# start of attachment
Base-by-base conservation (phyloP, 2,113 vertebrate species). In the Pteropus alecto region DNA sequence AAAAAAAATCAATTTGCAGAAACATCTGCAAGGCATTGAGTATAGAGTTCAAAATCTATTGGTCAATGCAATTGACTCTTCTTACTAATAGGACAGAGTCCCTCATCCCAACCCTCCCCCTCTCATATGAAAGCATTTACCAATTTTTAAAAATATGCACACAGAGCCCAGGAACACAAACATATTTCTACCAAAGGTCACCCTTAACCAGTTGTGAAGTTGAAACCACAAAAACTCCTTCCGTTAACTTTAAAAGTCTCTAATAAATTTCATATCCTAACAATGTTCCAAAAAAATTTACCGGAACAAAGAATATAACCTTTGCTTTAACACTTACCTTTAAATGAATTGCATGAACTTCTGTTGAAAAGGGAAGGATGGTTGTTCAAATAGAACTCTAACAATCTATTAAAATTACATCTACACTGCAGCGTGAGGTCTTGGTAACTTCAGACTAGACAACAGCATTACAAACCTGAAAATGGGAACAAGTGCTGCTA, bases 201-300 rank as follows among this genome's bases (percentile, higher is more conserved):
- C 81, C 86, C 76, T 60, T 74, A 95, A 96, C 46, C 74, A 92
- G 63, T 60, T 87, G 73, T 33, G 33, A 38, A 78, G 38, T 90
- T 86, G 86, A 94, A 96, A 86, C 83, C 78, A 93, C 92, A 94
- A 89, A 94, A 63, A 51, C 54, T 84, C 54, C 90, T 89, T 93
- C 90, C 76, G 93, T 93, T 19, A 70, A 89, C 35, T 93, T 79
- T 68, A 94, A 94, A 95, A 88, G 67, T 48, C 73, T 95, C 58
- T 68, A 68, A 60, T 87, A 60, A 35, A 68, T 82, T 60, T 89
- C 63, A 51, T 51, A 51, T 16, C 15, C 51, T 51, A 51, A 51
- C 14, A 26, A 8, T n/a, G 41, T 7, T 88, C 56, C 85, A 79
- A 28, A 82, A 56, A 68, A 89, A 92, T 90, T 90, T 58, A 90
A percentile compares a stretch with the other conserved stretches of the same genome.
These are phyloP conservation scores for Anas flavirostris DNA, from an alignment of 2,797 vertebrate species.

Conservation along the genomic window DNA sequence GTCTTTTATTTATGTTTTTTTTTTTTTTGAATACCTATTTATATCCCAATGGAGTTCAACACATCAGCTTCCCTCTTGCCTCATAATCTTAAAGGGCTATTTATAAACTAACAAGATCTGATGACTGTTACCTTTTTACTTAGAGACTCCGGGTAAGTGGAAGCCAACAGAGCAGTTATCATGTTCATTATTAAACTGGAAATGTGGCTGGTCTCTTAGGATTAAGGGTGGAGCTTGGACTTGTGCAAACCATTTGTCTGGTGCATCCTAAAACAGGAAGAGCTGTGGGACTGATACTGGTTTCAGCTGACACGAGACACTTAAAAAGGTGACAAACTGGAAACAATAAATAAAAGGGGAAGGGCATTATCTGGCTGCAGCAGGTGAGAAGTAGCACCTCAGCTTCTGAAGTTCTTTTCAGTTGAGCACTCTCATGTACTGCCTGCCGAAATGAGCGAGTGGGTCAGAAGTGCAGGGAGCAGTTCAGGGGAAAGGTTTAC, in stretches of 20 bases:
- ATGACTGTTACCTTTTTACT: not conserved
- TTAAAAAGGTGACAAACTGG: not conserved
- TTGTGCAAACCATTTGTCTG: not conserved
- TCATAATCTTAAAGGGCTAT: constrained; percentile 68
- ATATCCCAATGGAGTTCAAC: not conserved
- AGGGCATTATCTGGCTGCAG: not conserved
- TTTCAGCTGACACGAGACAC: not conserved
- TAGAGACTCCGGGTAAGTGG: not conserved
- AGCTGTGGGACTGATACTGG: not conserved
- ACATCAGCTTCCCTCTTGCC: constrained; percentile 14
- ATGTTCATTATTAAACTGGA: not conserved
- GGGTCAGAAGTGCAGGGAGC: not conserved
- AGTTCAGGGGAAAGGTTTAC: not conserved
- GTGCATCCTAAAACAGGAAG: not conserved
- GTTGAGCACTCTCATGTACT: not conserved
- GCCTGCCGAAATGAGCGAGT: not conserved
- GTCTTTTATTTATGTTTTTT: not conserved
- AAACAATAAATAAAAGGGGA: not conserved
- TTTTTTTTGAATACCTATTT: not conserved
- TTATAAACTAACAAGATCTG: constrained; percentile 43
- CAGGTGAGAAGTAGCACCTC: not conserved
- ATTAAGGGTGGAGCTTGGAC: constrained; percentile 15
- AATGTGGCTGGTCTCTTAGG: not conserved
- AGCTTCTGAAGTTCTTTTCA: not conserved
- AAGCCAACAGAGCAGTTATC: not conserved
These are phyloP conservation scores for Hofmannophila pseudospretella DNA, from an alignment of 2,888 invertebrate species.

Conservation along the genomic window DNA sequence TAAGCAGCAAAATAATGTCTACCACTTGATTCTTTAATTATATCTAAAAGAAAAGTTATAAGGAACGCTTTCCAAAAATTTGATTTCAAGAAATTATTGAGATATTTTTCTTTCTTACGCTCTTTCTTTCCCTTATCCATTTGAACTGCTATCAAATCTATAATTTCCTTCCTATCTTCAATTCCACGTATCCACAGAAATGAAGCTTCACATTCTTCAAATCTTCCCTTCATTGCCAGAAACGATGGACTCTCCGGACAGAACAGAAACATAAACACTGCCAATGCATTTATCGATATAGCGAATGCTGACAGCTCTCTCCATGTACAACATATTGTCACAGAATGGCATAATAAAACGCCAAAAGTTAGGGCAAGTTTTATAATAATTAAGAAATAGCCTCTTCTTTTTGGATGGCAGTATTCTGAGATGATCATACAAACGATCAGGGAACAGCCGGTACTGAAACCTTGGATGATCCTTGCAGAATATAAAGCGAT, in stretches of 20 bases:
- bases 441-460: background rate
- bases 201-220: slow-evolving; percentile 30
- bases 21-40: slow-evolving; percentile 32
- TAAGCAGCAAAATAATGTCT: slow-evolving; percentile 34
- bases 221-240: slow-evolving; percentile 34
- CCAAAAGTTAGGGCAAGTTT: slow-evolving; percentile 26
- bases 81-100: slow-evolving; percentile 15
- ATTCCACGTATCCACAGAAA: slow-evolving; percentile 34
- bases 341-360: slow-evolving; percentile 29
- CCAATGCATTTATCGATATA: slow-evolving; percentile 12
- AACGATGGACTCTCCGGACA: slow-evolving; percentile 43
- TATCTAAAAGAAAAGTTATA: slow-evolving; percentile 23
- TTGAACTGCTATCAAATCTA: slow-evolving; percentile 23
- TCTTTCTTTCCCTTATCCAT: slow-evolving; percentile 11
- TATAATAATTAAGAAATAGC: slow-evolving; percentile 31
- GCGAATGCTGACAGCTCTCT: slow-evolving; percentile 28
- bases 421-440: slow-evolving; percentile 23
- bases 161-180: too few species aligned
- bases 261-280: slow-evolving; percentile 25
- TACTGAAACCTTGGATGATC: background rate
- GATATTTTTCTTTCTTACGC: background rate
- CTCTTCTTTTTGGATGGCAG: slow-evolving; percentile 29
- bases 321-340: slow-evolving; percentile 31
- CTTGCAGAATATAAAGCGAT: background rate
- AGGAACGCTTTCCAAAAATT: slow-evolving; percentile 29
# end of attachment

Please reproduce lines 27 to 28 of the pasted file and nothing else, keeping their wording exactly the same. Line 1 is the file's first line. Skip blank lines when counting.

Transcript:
- AGTTCAGGGGAAAGGTTTAC: not conserved
- GTGCATCCTAAAACAGGAAG: not conserved